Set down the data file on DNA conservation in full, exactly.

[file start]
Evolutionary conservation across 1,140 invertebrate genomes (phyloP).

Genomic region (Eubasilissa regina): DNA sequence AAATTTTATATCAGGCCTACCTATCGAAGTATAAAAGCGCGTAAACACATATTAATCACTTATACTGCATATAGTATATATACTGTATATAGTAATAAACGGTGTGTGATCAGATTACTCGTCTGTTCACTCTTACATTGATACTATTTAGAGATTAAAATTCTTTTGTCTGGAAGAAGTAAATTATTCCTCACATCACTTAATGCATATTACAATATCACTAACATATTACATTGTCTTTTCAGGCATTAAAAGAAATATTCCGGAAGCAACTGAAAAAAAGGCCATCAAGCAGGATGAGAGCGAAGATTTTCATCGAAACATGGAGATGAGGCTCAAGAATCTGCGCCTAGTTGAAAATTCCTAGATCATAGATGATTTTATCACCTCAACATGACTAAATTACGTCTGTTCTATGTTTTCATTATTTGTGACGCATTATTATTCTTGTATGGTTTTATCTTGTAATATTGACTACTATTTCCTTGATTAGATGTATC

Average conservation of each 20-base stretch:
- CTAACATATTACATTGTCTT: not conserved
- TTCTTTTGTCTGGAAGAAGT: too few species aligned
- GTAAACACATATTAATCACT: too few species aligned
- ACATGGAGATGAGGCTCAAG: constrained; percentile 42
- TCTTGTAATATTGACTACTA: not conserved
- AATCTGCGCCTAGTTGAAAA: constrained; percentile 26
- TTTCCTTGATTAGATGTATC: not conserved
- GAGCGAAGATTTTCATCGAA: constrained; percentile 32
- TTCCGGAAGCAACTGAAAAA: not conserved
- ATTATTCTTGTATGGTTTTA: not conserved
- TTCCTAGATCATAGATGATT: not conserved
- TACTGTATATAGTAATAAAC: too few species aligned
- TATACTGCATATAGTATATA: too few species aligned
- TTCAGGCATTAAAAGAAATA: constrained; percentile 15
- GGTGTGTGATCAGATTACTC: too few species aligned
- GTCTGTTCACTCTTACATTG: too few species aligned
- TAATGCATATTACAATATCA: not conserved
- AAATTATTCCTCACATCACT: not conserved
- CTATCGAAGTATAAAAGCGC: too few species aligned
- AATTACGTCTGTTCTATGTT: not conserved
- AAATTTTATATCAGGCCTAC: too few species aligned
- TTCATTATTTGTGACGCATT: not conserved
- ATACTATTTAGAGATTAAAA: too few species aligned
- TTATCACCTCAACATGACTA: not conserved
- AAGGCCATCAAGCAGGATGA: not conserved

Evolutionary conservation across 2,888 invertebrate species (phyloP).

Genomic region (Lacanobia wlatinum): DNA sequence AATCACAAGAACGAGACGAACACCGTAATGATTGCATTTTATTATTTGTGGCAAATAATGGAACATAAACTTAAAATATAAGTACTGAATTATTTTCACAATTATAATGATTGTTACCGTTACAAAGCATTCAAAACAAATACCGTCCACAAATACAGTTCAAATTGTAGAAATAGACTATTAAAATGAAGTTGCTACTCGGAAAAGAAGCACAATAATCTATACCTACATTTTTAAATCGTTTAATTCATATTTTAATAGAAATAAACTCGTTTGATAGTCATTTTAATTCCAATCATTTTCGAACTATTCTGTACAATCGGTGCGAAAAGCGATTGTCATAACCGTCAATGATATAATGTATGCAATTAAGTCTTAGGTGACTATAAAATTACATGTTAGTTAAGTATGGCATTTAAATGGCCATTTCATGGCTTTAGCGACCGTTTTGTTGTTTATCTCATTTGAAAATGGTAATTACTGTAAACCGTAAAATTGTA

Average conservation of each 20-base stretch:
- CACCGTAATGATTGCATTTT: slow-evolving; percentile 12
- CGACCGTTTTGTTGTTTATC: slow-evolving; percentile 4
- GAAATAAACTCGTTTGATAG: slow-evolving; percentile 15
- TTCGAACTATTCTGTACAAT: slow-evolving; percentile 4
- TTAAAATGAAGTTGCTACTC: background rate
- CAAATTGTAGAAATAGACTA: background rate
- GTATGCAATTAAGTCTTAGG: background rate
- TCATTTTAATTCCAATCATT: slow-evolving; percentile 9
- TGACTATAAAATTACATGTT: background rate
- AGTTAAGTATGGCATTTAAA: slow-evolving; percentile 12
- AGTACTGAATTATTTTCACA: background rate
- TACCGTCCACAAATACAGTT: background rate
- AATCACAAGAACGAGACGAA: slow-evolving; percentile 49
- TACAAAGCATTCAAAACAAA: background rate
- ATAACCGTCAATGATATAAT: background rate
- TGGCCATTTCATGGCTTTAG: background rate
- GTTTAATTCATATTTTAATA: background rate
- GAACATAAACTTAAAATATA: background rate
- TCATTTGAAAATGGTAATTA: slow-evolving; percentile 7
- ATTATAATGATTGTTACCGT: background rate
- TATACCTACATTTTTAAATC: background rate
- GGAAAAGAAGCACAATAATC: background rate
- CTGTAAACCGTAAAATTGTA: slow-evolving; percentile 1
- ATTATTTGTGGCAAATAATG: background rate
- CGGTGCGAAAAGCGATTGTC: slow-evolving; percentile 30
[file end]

Evolutionary conservation across 1,140 invertebrate genomes (phyloP).

Genomic region (Eubasilissa regina): DNA sequence AAATTTTATATCAGGCCTACCTATCGAAGTATAAAAGCGCGTAAACACATATTAATCACTTATACTGCATATAGTATATATACTGTATATAGTAATAAACGGTGTGTGATCAGATTACTCGTCTGTTCACTCTTACATTGATACTATTTAGAGATTAAAATTCTTTTGTCTGGAAGAAGTAAATTATTCCTCACATCACTTAATGCATATTACAATATCACTAACATATTACATTGTCTTTTCAGGCATTAAAAGAAATATTCCGGAAGCAACTGAAAAAAAGGCCATCAAGCAGGATGAGAGCGAAGATTTTCATCGAAACATGGAGATGAGGCTCAAGAATCTGCGCCTAGTTGAAAATTCCTAGATCATAGATGATTTTATCACCTCAACATGACTAAATTACGTCTGTTCTATGTTTTCATTATTTGTGACGCATTATTATTCTTGTATGGTTTTATCTTGTAATATTGACTACTATTTCCTTGATTAGATGTATC

Average conservation of each 20-base stretch:
- CTAACATATTACATTGTCTT: not conserved
- TTCTTTTGTCTGGAAGAAGT: too few species aligned
- GTAAACACATATTAATCACT: too few species aligned
- ACATGGAGATGAGGCTCAAG: constrained; percentile 42
- TCTTGTAATATTGACTACTA: not conserved
- AATCTGCGCCTAGTTGAAAA: constrained; percentile 26
- TTTCCTTGATTAGATGTATC: not conserved
- GAGCGAAGATTTTCATCGAA: constrained; percentile 32
- TTCCGGAAGCAACTGAAAAA: not conserved
- ATTATTCTTGTATGGTTTTA: not conserved
- TTCCTAGATCATAGATGATT: not conserved
- TACTGTATATAGTAATAAAC: too few species aligned
- TATACTGCATATAGTATATA: too few species aligned
- TTCAGGCATTAAAAGAAATA: constrained; percentile 15
- GGTGTGTGATCAGATTACTC: too few species aligned
- GTCTGTTCACTCTTACATTG: too few species aligned
- TAATGCATATTACAATATCA: not conserved
- AAATTATTCCTCACATCACT: not conserved
- CTATCGAAGTATAAAAGCGC: too few species aligned
- AATTACGTCTGTTCTATGTT: not conserved
- AAATTTTATATCAGGCCTAC: too few species aligned
- TTCATTATTTGTGACGCATT: not conserved
- ATACTATTTAGAGATTAAAA: too few species aligned
- TTATCACCTCAACATGACTA: not conserved
- AAGGCCATCAAGCAGGATGA: not conserved

Evolutionary conservation across 2,888 invertebrate species (phyloP).

Genomic region (Lacanobia wlatinum): DNA sequence AATCACAAGAACGAGACGAACACCGTAATGATTGCATTTTATTATTTGTGGCAAATAATGGAACATAAACTTAAAATATAAGTACTGAATTATTTTCACAATTATAATGATTGTTACCGTTACAAAGCATTCAAAACAAATACCGTCCACAAATACAGTTCAAATTGTAGAAATAGACTATTAAAATGAAGTTGCTACTCGGAAAAGAAGCACAATAATCTATACCTACATTTTTAAATCGTTTAATTCATATTTTAATAGAAATAAACTCGTTTGATAGTCATTTTAATTCCAATCATTTTCGAACTATTCTGTACAATCGGTGCGAAAAGCGATTGTCATAACCGTCAATGATATAATGTATGCAATTAAGTCTTAGGTGACTATAAAATTACATGTTAGTTAAGTATGGCATTTAAATGGCCATTTCATGGCTTTAGCGACCGTTTTGTTGTTTATCTCATTTGAAAATGGTAATTACTGTAAACCGTAAAATTGTA

Average conservation of each 20-base stretch:
- CACCGTAATGATTGCATTTT: slow-evolving; percentile 12
- CGACCGTTTTGTTGTTTATC: slow-evolving; percentile 4
- GAAATAAACTCGTTTGATAG: slow-evolving; percentile 15
- TTCGAACTATTCTGTACAAT: slow-evolving; percentile 4
- TTAAAATGAAGTTGCTACTC: background rate
- CAAATTGTAGAAATAGACTA: background rate
- GTATGCAATTAAGTCTTAGG: background rate
- TCATTTTAATTCCAATCATT: slow-evolving; percentile 9
- TGACTATAAAATTACATGTT: background rate
- AGTTAAGTATGGCATTTAAA: slow-evolving; percentile 12
- AGTACTGAATTATTTTCACA: background rate
- TACCGTCCACAAATACAGTT: background rate
- AATCACAAGAACGAGACGAA: slow-evolving; percentile 49
- TACAAAGCATTCAAAACAAA: background rate
- ATAACCGTCAATGATATAAT: background rate
- TGGCCATTTCATGGCTTTAG: background rate
- GTTTAATTCATATTTTAATA: background rate
- GAACATAAACTTAAAATATA: background rate
- TCATTTGAAAATGGTAATTA: slow-evolving; percentile 7
- ATTATAATGATTGTTACCGT: background rate
- TATACCTACATTTTTAAATC: background rate
- GGAAAAGAAGCACAATAATC: background rate
- CTGTAAACCGTAAAATTGTA: slow-evolving; percentile 1
- ATTATTTGTGGCAAATAATG: background rate
- CGGTGCGAAAAGCGATTGTC: slow-evolving; percentile 30